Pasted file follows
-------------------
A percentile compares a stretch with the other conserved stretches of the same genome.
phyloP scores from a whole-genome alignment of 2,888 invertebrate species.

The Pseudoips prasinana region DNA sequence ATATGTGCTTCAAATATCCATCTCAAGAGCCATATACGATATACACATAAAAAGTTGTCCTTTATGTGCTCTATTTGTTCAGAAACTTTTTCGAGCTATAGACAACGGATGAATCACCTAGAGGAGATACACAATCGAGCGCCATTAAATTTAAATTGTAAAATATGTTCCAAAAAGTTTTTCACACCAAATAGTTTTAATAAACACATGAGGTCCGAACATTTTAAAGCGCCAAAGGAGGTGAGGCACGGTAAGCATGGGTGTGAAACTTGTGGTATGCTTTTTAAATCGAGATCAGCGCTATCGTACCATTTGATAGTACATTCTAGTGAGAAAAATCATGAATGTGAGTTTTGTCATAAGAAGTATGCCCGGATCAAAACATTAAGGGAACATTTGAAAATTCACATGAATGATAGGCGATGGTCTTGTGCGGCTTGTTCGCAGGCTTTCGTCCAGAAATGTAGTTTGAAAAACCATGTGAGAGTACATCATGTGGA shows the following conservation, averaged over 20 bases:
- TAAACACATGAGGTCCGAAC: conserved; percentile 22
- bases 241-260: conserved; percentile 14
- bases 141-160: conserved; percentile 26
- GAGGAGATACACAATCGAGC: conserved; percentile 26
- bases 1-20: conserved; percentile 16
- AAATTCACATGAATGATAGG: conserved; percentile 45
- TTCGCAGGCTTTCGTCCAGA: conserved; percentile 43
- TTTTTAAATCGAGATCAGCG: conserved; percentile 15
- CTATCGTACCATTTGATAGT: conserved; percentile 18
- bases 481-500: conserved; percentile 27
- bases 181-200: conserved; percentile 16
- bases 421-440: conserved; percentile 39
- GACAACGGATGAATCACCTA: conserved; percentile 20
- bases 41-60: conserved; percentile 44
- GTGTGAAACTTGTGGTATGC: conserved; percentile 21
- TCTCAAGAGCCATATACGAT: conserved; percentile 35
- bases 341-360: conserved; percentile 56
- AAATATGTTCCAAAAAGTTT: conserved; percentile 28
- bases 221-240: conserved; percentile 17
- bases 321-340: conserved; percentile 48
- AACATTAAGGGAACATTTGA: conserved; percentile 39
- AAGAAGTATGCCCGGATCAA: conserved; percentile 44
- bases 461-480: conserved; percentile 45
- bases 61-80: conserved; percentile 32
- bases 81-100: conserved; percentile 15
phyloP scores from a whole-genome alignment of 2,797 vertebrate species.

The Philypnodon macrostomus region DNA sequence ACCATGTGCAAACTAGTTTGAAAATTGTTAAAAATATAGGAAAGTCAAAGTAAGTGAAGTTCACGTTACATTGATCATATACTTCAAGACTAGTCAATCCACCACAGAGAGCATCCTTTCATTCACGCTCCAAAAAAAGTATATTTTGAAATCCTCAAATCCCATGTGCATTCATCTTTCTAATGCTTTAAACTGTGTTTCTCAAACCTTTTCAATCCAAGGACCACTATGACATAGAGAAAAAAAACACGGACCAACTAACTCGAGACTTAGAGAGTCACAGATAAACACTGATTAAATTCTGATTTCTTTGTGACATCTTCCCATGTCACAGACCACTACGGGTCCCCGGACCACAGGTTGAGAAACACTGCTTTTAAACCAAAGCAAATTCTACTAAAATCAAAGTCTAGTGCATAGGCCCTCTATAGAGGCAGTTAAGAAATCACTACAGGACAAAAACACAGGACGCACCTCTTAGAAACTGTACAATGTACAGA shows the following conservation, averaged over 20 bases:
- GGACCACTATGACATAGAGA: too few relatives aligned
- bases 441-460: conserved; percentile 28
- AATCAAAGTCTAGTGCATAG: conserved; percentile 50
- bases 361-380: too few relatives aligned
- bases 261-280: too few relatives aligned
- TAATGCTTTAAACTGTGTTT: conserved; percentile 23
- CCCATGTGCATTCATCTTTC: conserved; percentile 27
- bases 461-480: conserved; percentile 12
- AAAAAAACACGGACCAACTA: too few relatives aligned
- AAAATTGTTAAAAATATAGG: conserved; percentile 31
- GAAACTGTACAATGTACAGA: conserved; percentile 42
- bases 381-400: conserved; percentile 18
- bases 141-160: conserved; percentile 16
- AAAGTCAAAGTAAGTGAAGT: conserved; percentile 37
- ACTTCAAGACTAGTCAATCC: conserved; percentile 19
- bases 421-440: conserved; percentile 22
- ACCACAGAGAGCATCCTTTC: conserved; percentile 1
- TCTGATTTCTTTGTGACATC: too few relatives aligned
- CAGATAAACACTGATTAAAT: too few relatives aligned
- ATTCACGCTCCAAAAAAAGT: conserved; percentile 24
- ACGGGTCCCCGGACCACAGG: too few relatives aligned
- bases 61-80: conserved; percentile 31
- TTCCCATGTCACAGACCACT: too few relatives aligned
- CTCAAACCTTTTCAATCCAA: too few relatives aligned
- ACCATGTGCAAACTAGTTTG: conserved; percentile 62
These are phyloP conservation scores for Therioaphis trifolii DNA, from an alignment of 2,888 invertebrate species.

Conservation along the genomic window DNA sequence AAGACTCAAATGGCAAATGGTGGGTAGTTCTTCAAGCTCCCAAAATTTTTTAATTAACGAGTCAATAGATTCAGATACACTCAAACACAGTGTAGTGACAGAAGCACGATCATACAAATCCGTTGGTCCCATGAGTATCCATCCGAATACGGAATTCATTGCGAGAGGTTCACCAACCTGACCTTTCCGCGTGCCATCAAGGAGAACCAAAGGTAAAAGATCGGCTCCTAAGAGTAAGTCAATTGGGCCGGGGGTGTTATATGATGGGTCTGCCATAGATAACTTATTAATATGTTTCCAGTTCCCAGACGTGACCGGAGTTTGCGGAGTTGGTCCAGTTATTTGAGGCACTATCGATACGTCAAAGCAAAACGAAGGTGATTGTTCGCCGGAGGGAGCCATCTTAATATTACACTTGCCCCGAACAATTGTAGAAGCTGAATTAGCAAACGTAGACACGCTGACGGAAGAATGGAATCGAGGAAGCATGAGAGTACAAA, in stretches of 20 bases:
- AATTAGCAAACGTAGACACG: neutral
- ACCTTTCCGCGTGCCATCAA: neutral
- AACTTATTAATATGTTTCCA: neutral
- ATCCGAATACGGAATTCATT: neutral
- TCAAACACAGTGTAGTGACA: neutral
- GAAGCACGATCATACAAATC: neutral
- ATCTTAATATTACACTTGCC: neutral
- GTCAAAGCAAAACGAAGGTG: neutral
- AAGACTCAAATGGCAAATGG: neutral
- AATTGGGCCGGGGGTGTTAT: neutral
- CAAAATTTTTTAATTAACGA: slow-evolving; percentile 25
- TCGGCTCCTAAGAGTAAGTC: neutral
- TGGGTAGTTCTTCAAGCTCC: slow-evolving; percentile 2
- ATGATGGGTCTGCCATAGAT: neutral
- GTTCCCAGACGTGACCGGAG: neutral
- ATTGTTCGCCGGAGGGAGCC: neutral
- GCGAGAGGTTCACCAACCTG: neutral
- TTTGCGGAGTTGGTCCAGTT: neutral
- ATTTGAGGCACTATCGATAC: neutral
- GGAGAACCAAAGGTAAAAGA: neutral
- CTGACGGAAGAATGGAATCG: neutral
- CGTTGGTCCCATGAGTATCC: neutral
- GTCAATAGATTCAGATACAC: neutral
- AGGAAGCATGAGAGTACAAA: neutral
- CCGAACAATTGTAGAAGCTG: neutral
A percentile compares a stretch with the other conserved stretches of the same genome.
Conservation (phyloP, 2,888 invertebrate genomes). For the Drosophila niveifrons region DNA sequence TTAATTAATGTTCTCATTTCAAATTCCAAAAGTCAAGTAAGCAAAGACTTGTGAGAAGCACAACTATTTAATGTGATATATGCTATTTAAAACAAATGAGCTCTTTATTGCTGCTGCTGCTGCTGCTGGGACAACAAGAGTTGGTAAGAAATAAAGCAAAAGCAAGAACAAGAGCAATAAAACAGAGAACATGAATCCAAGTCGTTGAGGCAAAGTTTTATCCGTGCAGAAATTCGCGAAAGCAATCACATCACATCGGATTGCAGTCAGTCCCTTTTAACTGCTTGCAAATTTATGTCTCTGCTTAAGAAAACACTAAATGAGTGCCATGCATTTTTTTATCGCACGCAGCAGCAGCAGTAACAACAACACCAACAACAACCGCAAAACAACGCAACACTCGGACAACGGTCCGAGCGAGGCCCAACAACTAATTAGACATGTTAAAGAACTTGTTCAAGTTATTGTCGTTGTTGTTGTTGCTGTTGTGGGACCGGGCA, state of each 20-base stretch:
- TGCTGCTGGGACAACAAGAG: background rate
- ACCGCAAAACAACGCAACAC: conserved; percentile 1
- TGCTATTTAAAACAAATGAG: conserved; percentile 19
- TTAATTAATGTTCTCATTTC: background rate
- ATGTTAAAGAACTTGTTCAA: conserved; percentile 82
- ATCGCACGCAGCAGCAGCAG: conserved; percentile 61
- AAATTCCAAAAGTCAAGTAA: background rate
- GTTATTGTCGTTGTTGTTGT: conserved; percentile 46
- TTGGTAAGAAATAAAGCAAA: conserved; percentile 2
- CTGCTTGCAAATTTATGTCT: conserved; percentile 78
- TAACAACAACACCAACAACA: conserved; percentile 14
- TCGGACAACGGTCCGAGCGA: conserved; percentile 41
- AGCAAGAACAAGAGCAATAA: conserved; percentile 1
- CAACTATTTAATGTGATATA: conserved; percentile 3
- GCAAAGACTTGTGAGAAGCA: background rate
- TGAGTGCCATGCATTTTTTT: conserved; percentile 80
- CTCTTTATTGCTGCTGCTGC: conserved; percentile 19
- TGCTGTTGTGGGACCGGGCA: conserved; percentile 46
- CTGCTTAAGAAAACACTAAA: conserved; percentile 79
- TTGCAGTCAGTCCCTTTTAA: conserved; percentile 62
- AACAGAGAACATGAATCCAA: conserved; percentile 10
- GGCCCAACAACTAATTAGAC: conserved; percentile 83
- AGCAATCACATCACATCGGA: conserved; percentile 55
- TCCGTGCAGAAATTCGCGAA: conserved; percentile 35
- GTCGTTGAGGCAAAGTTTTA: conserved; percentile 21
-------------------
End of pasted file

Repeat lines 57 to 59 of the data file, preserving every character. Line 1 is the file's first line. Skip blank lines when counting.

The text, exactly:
Conservation along the genomic window DNA sequence AAGACTCAAATGGCAAATGGTGGGTAGTTCTTCAAGCTCCCAAAATTTTTTAATTAACGAGTCAATAGATTCAGATACACTCAAACACAGTGTAGTGACAGAAGCACGATCATACAAATCCGTTGGTCCCATGAGTATCCATCCGAATACGGAATTCATTGCGAGAGGTTCACCAACCTGACCTTTCCGCGTGCCATCAAGGAGAACCAAAGGTAAAAGATCGGCTCCTAAGAGTAAGTCAATTGGGCCGGGGGTGTTATATGATGGGTCTGCCATAGATAACTTATTAATATGTTTCCAGTTCCCAGACGTGACCGGAGTTTGCGGAGTTGGTCCAGTTATTTGAGGCACTATCGATACGTCAAAGCAAAACGAAGGTGATTGTTCGCCGGAGGGAGCCATCTTAATATTACACTTGCCCCGAACAATTGTAGAAGCTGAATTAGCAAACGTAGACACGCTGACGGAAGAATGGAATCGAGGAAGCATGAGAGTACAAA, in stretches of 20 bases:
- AATTAGCAAACGTAGACACG: neutral
- ACCTTTCCGCGTGCCATCAA: neutral